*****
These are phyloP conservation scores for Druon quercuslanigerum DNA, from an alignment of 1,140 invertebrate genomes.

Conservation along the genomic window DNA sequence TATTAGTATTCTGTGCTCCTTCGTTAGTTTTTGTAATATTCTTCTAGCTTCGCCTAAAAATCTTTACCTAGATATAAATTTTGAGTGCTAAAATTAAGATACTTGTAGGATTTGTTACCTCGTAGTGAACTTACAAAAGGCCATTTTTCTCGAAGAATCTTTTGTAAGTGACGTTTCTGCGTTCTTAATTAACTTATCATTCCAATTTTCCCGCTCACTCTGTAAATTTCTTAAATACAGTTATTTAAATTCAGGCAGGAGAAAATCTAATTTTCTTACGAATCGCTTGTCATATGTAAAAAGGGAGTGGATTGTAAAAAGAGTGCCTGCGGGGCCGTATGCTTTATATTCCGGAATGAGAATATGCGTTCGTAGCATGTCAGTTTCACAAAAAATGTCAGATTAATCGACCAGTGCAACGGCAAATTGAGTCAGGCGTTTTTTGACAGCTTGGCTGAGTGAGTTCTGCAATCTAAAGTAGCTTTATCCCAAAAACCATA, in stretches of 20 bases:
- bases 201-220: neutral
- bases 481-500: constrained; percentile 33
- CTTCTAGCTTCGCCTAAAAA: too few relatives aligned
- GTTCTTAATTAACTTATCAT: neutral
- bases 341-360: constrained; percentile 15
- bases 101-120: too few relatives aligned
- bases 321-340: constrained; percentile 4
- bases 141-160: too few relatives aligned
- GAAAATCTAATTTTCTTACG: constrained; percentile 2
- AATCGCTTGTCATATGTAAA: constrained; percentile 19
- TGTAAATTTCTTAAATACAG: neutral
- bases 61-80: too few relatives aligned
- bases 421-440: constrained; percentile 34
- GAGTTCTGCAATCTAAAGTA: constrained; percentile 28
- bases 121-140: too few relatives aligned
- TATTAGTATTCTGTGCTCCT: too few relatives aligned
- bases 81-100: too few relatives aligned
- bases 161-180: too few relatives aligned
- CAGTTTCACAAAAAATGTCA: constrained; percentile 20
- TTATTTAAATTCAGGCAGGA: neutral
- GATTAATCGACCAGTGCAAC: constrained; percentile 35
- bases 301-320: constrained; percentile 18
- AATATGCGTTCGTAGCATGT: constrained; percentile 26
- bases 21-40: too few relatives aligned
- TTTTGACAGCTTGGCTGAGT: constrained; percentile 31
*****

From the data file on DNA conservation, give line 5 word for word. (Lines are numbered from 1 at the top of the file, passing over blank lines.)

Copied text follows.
- CTTCTAGCTTCGCCTAAAAA: too few relatives aligned